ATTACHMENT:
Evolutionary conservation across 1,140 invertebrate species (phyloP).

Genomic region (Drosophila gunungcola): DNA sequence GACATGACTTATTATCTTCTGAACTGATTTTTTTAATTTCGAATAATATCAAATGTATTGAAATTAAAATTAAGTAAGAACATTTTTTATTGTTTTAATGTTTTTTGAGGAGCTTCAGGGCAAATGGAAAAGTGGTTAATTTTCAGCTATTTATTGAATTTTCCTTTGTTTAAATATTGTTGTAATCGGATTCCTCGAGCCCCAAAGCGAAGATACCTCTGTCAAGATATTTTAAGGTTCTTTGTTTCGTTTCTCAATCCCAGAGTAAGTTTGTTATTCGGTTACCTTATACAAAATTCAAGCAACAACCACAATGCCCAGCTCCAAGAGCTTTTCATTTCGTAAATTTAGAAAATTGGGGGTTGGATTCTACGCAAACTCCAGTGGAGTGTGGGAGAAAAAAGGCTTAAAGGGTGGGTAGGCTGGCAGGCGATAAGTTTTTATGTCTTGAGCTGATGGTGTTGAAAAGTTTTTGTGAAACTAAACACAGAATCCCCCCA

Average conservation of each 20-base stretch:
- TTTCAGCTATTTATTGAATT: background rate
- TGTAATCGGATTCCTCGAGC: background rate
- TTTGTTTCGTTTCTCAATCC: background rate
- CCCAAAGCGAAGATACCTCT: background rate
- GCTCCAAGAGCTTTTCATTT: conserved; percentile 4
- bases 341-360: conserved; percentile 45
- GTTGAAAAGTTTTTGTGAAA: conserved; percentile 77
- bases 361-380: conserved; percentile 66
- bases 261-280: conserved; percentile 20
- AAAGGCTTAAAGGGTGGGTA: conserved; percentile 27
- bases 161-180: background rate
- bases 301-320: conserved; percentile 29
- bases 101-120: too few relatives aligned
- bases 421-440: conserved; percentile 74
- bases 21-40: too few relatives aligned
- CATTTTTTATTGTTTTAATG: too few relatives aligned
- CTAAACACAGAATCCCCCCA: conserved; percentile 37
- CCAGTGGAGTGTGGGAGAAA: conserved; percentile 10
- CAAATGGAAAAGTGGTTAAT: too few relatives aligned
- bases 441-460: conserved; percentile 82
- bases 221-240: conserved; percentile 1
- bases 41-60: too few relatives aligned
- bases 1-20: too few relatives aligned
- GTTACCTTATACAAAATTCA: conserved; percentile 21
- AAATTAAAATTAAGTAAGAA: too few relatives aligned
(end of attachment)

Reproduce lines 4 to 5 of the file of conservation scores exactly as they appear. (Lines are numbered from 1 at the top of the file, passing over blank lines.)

- TTTCAGCTATTTATTGAATT: background rate
- TGTAATCGGATTCCTCGAGC: background rate